I suggest you look at the lost and lonely old cat lady personal ads…I’m sure they’ll participate to help on their litter and food bills.

  5. Matt Bowman
    Posted February 17, 2013 at 8:47 am | Permalink

    What a cool experiment.

  6. Posted February 17, 2013 at 8:47 am | Permalink

    This would be an interesting study and paper when completed

  7. Grania Spingies
    Posted February 17, 2013 at 8:51 am | Permalink

    If you’d only added the words “and therefore, God” at the end of your conclusion Biologos would have given you a squajillion dollars.

    • Posted February 17, 2013 at 8:53 am | Permalink

      Is that more or less than a Brazilian?

      b&

      • Bruce S. Springsteen
        Posted February 17, 2013 at 10:33 am | Permalink

        Less than a Brazilan, more than a cotillion.

        • Posted February 17, 2013 at 11:56 am | Permalink

          Right before Silmarillion.

          • HaggisForBrains
            Posted February 18, 2013 at 10:19 am | Permalink

            In my personal experience, a Silmarillion is endless.

      • beyondbelief007
        Posted February 17, 2013 at 12:57 pm | Permalink

        There is nothing more valuable than a “Brazilian”!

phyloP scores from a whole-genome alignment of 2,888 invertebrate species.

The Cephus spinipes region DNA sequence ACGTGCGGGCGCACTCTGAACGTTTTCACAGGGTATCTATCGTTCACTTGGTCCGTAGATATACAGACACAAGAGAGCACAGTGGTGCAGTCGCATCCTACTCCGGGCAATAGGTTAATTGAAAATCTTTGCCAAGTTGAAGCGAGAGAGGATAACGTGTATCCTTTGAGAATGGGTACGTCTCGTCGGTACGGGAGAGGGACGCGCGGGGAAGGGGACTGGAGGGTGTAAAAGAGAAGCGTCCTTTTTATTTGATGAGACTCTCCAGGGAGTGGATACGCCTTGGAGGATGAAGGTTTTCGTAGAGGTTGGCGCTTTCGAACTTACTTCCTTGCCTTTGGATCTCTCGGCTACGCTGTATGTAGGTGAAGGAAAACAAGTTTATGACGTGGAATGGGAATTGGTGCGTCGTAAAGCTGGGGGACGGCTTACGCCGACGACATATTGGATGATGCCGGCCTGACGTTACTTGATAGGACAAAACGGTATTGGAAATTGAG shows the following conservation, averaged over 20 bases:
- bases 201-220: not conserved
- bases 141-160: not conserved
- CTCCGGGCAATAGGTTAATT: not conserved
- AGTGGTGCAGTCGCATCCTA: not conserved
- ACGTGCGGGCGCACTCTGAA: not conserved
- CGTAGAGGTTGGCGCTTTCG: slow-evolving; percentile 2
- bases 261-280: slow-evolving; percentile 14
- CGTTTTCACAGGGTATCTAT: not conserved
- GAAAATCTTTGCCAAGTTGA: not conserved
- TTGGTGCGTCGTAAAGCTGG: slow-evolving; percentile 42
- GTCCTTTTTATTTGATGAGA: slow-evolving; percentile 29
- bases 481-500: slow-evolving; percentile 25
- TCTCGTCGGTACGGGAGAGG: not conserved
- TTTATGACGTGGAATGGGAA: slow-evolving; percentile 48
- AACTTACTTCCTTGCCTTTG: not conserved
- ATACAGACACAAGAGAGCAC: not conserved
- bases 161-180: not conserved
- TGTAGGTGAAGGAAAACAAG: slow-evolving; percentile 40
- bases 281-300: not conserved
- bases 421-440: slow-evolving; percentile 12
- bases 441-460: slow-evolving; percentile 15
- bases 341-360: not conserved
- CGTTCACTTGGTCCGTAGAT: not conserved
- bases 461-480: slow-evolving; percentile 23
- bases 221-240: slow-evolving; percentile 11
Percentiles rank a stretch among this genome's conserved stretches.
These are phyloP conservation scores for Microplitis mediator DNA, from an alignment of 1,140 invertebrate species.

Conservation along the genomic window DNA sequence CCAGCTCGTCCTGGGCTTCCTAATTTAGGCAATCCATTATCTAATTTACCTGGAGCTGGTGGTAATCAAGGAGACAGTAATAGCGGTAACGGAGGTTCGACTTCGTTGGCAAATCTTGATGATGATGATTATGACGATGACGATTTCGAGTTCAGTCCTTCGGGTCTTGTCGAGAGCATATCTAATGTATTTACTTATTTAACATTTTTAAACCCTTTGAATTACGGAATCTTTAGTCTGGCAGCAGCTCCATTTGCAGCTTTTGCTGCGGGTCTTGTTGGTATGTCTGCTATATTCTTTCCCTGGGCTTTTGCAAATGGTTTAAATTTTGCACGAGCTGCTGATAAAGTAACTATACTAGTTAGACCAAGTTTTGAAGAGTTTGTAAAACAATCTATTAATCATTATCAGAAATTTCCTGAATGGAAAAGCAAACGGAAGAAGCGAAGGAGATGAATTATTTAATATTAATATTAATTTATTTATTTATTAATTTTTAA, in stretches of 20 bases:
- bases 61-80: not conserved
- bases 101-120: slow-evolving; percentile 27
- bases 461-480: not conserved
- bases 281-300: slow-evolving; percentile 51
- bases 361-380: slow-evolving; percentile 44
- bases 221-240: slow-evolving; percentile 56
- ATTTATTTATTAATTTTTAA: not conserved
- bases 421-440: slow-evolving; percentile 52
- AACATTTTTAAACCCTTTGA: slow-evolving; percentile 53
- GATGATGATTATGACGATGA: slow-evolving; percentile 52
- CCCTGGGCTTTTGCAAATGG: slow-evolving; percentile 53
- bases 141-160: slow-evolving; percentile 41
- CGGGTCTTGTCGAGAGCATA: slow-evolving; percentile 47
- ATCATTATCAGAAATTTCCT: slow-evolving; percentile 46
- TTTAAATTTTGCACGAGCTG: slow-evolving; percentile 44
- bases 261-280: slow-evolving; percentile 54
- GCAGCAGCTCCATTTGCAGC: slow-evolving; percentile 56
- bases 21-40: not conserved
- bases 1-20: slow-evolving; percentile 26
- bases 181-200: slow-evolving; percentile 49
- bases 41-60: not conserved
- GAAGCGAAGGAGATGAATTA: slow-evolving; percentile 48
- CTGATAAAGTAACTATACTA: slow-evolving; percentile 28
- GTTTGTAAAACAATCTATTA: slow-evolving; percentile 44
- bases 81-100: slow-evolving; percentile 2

8. Posted February 17, 2013 at 8:51 am | Permalink

    Let’s hear it for feline situational awareness!

    b&

  9. Bruce S. Springsteen
    Posted February 17, 2013 at 8:57 am | Permalink

    I also surmised that the opposite result, being unremarkable, would not have inspired Jerry to share. So my guess was also a bit of Coyne psychology.

    • Posted February 18, 2013 at 7:09 am | Permalink

      :D Interesting conjecture. That would make yet another fine experiment (which of us are most familiar with the workings of Dr. C’s mind)!

  10. Posted February 17, 2013 at 9:54 am | Permalink

    This also reveals a slight defect in cat body perception. If he raised his tail when his butt was in the house, that means his entire tail was still in the “danger zone” when he began to raise it. So either his body sense is incomplete or, like a gecko, he views his tail as dispensable…

    • Notagod
      Posted February 17, 2013 at 11:18 am | Permalink

      A raised tail gazinto the safe place quicker than a tail laid low?